One classroom lecture that I’ve repeatedly used and refined during my time in China has been an exploration of student understandings of stereotypes and the propagation of stereotypes among the Chinese urban middle class. What stands out during the lesson is the degree to which some kinds of imagery — the Arab terrorist, the black athlete — have become so globalized that many Chinese sound exactly like their American counterparts when discussing people from different backgrounds.
I generally begin this lesson by defining the word stereotype and inviting students to offer stereotypes, positive and negative, of men and women. This makes things lively at the start, especially in classes with a strong mix of male and female students. From there we move on to stereotypes of people from different parts of China.
I asked the students to complete sentences such as the following:
- Dongbei people are …
- Beijing people are …
- Hong Kong people are …
- Xinjiang people are …
Not surprisingly, Dongbei people — in Tianjin at least — were painted in colorful but positive terms, but people in the capital were ripped on heavily, while those from Xinjiang came in for the most negative stereotypes (“monstrous,” “dangerous,” “terrorists”). This impression of Uighur people is worrying to me since, of all of China’s minority groups today, they have the greatest chance to face discrimination in society, and when stories like this one go flickering into the public consciousness, the stereotyping verges on becoming a permanent fixture in Chinese thought.
Returning to the lecture, one thing I added tonight was a group quasi-experiment in which the students were shown a series of photos and asked for their impressions. Since our reactions to the appearance of strangers can be influenced by the stereotypes we subscribe to, this was another way to gauge the prevalence of certain stereotypes among my students. That said, this wasn’t a truly scientific survey,* and I “rigged” things a bit when choosing the nine images shown in the collage below by making sure some photos were out-of-character for the person depicted:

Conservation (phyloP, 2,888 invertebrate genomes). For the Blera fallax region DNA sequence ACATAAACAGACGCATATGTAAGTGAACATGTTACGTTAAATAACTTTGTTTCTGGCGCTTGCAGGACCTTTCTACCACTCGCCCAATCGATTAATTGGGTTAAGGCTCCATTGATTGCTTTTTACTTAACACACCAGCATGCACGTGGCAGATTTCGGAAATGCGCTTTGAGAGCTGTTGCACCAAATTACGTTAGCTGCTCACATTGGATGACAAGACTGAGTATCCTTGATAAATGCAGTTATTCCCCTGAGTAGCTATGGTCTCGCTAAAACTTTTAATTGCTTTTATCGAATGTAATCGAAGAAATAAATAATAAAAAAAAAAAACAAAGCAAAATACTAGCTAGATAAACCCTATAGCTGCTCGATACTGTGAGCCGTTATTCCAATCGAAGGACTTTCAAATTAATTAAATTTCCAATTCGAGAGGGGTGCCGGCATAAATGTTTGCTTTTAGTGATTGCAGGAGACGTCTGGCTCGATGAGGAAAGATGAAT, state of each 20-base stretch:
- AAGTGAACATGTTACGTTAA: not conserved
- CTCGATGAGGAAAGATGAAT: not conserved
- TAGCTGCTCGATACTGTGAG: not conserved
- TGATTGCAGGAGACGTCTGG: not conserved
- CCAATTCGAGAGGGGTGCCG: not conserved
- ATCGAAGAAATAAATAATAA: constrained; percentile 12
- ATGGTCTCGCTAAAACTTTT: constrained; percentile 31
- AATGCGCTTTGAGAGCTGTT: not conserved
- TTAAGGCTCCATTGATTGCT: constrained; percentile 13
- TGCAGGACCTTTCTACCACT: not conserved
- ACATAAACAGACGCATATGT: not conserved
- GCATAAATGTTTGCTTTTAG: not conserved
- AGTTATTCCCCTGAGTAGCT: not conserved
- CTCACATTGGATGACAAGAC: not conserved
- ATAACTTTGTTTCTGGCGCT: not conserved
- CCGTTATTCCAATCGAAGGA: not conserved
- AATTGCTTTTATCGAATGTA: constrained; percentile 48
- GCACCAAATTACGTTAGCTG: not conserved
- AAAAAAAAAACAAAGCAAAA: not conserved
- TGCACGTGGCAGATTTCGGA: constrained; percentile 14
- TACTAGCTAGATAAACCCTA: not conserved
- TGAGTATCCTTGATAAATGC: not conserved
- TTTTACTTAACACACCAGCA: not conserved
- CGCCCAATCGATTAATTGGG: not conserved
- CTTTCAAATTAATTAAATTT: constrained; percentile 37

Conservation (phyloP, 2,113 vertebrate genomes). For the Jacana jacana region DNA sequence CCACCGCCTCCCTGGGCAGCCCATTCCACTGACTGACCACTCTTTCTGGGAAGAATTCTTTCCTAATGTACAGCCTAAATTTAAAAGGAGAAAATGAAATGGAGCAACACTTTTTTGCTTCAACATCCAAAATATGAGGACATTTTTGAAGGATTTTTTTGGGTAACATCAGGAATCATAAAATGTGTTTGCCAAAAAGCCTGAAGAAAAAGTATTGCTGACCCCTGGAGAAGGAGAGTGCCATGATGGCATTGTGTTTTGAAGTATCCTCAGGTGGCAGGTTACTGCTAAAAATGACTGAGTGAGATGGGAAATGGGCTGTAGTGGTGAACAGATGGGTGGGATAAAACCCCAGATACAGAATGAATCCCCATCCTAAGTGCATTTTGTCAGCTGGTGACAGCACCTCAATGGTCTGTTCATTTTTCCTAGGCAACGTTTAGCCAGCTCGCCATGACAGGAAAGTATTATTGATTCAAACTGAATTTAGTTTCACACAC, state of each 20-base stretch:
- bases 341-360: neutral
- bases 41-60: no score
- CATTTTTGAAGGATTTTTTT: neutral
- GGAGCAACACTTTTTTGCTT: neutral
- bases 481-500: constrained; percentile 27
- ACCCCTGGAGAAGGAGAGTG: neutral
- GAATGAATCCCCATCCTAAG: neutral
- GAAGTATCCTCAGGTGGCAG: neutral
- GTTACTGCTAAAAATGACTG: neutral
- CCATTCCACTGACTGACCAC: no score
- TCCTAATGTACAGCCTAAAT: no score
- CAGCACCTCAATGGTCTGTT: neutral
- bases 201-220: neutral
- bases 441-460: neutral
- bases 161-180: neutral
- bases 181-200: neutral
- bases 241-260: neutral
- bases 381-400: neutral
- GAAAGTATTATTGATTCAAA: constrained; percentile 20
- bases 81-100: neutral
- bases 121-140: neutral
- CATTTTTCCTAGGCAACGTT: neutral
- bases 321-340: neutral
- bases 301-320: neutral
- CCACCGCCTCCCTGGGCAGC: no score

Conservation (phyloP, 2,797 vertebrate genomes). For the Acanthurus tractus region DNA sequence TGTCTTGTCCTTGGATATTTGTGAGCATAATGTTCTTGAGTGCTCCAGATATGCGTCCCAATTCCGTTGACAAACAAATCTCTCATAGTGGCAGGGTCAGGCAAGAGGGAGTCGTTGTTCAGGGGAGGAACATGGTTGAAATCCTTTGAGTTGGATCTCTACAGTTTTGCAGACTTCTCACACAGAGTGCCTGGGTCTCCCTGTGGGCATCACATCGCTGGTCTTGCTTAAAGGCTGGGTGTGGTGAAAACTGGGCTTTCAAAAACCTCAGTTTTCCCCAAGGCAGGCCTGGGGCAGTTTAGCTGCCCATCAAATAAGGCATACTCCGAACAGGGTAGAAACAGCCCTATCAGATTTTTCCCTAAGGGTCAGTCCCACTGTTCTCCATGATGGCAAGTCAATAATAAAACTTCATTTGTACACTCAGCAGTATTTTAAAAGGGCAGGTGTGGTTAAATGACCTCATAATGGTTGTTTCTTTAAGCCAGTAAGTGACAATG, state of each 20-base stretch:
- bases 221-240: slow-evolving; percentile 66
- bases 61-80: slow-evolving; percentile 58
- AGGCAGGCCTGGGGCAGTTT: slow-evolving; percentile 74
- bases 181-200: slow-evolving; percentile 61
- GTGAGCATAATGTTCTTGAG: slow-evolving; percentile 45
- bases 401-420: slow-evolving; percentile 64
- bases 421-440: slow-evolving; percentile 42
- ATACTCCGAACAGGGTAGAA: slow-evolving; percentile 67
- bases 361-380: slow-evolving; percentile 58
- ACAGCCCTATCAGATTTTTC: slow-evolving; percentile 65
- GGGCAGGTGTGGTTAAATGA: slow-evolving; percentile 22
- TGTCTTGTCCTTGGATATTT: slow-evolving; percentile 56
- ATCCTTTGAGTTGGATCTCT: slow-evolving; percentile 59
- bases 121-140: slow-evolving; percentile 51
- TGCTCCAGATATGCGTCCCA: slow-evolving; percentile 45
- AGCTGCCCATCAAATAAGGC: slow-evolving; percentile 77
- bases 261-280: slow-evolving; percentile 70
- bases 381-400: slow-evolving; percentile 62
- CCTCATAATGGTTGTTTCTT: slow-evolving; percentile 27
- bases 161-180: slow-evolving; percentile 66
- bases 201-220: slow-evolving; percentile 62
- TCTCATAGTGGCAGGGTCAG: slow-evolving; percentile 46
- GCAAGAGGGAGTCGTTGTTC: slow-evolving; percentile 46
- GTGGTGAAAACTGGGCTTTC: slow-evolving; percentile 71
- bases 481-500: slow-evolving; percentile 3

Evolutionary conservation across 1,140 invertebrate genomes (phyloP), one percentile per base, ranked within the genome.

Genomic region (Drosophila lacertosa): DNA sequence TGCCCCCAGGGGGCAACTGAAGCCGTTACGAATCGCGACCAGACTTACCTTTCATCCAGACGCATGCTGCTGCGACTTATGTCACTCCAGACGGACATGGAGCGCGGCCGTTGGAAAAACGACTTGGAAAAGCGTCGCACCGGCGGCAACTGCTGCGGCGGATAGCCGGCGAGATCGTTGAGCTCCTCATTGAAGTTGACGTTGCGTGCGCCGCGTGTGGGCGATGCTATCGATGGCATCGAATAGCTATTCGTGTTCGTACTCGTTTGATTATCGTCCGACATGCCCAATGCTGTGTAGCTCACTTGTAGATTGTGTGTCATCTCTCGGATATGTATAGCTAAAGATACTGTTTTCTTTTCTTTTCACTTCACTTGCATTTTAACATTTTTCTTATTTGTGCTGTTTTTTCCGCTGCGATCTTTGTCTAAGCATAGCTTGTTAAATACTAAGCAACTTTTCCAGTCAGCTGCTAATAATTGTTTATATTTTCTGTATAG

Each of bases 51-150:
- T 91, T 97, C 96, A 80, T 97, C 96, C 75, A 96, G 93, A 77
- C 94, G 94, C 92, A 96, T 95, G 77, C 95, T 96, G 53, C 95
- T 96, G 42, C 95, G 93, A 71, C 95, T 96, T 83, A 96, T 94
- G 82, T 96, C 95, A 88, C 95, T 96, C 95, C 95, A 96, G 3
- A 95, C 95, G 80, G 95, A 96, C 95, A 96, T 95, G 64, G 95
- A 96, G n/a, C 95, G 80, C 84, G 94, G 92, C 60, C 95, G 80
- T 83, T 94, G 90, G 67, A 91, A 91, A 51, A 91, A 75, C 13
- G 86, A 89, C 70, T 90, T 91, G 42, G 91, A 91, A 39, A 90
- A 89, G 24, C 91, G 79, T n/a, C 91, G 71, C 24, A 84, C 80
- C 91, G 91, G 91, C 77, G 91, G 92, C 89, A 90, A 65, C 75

These images are all famous people save one (the Sikh in the center left), and except perhaps for young Michael Jackson (top center), none of them are recognizable to most Chinese. What reactions did the students have?
- Ted Bundy (top left): “intelligent,” “businessman,” “lawyer”
- Michael Jackson (top center): “poor,” “good at sports”
- Gov. Bobby Jindal and family (top right): “happy,” “Middle Eastern,” “not American”
- Sikh man (center left): “Bin Laden,” “Arab,” “oil merchant,” “terrorist”
- Kristen Kreuk (center): “model,” “actress,” “mixed”
- Kim Jong-nam (center right): “rich,” “countryside person,” “taxi driver”
- Augusto Pinochet (bottom left): “Nazi,” “strong man,” “Japanese”
- Cindy McCain (bottom center): “businesswoman,” “serious,” “kind”
- Bobby Bowden (bottom right): “government official,” “intelligent,” “European”
To analyze the responses a bit, I created this segment of the lecture expecting the Sikh to catch most of the negative comments, since Westerners also mistake Sikhs for Muslim fundamentalist Arabs and thereby transfer negative stereotypes from Arabs to Sikhs. Furthermore, I deliberately included a friendly-looking Ted Bundy, so as to further underscore the point of the dangers of stereotyping, and the students fell for my “trap.” The other results are across the board, and the reactions to Bobby Bowden and Kim Jong-nam made me laugh. Lastly, while liberals may be heartened by my students’ reaction to Pinochet, China throws a wrinkle into the mix because being Nazi-like is not always negative here.
But that’s a subject for another post.
* A scientific survey would probably involve individual testing and ask respondents to simply note whether they had good feelings or bad feelings about the person they were looking at.